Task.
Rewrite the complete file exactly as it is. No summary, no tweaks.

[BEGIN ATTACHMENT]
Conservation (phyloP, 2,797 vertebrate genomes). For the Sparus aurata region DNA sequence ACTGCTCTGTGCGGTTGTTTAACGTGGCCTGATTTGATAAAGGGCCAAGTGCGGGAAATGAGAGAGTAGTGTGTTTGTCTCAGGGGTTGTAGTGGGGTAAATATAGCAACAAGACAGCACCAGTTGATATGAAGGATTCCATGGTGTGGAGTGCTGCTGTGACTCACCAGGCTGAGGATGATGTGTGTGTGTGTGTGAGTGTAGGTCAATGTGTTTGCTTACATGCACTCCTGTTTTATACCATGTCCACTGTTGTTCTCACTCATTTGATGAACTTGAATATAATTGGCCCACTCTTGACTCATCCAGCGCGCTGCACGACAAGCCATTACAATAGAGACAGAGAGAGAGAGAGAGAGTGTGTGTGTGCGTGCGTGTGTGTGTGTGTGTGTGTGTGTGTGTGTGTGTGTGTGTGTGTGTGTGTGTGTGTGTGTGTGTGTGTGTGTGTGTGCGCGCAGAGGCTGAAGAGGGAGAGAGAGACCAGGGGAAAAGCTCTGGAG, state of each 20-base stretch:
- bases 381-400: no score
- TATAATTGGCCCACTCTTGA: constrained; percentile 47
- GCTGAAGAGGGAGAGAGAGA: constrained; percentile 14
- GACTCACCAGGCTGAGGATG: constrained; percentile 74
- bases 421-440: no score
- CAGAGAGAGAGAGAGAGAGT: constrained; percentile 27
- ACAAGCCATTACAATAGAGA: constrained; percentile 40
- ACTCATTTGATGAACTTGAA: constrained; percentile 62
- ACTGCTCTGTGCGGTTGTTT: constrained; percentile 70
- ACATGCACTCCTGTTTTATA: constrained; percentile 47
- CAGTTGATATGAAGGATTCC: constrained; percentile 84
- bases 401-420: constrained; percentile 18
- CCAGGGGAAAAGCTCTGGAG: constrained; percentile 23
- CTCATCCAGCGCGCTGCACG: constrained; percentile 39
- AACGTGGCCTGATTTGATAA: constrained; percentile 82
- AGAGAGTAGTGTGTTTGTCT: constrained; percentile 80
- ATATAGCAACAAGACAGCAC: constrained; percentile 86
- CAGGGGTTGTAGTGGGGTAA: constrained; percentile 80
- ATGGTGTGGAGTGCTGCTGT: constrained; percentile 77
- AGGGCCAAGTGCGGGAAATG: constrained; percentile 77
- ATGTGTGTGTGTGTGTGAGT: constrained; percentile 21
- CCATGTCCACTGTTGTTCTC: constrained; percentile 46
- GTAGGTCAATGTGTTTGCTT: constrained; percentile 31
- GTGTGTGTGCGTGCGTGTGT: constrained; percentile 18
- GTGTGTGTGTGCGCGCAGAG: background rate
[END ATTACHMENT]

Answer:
Conservation (phyloP, 2,797 vertebrate genomes). For the Sparus aurata region DNA sequence ACTGCTCTGTGCGGTTGTTTAACGTGGCCTGATTTGATAAAGGGCCAAGTGCGGGAAATGAGAGAGTAGTGTGTTTGTCTCAGGGGTTGTAGTGGGGTAAATATAGCAACAAGACAGCACCAGTTGATATGAAGGATTCCATGGTGTGGAGTGCTGCTGTGACTCACCAGGCTGAGGATGATGTGTGTGTGTGTGTGAGTGTAGGTCAATGTGTTTGCTTACATGCACTCCTGTTTTATACCATGTCCACTGTTGTTCTCACTCATTTGATGAACTTGAATATAATTGGCCCACTCTTGACTCATCCAGCGCGCTGCACGACAAGCCATTACAATAGAGACAGAGAGAGAGAGAGAGAGTGTGTGTGTGCGTGCGTGTGTGTGTGTGTGTGTGTGTGTGTGTGTGTGTGTGTGTGTGTGTGTGTGTGTGTGTGTGTGTGTGTGTGTGTGTGCGCGCAGAGGCTGAAGAGGGAGAGAGAGACCAGGGGAAAAGCTCTGGAG, state of each 20-base stretch:
- bases 381-400: no score
- TATAATTGGCCCACTCTTGA: constrained; percentile 47
- GCTGAAGAGGGAGAGAGAGA: constrained; percentile 14
- GACTCACCAGGCTGAGGATG: constrained; percentile 74
- bases 421-440: no score
- CAGAGAGAGAGAGAGAGAGT: constrained; percentile 27
- ACAAGCCATTACAATAGAGA: constrained; percentile 40
- ACTCATTTGATGAACTTGAA: constrained; percentile 62
- ACTGCTCTGTGCGGTTGTTT: constrained; percentile 70
- ACATGCACTCCTGTTTTATA: constrained; percentile 47
- CAGTTGATATGAAGGATTCC: constrained; percentile 84
- bases 401-420: constrained; percentile 18
- CCAGGGGAAAAGCTCTGGAG: constrained; percentile 23
- CTCATCCAGCGCGCTGCACG: constrained; percentile 39
- AACGTGGCCTGATTTGATAA: constrained; percentile 82
- AGAGAGTAGTGTGTTTGTCT: constrained; percentile 80
- ATATAGCAACAAGACAGCAC: constrained; percentile 86
- CAGGGGTTGTAGTGGGGTAA: constrained; percentile 80
- ATGGTGTGGAGTGCTGCTGT: constrained; percentile 77
- AGGGCCAAGTGCGGGAAATG: constrained; percentile 77
- ATGTGTGTGTGTGTGTGAGT: constrained; percentile 21
- CCATGTCCACTGTTGTTCTC: constrained; percentile 46
- GTAGGTCAATGTGTTTGCTT: constrained; percentile 31
- GTGTGTGTGCGTGCGTGTGT: constrained; percentile 18
- GTGTGTGTGTGCGCGCAGAG: background rate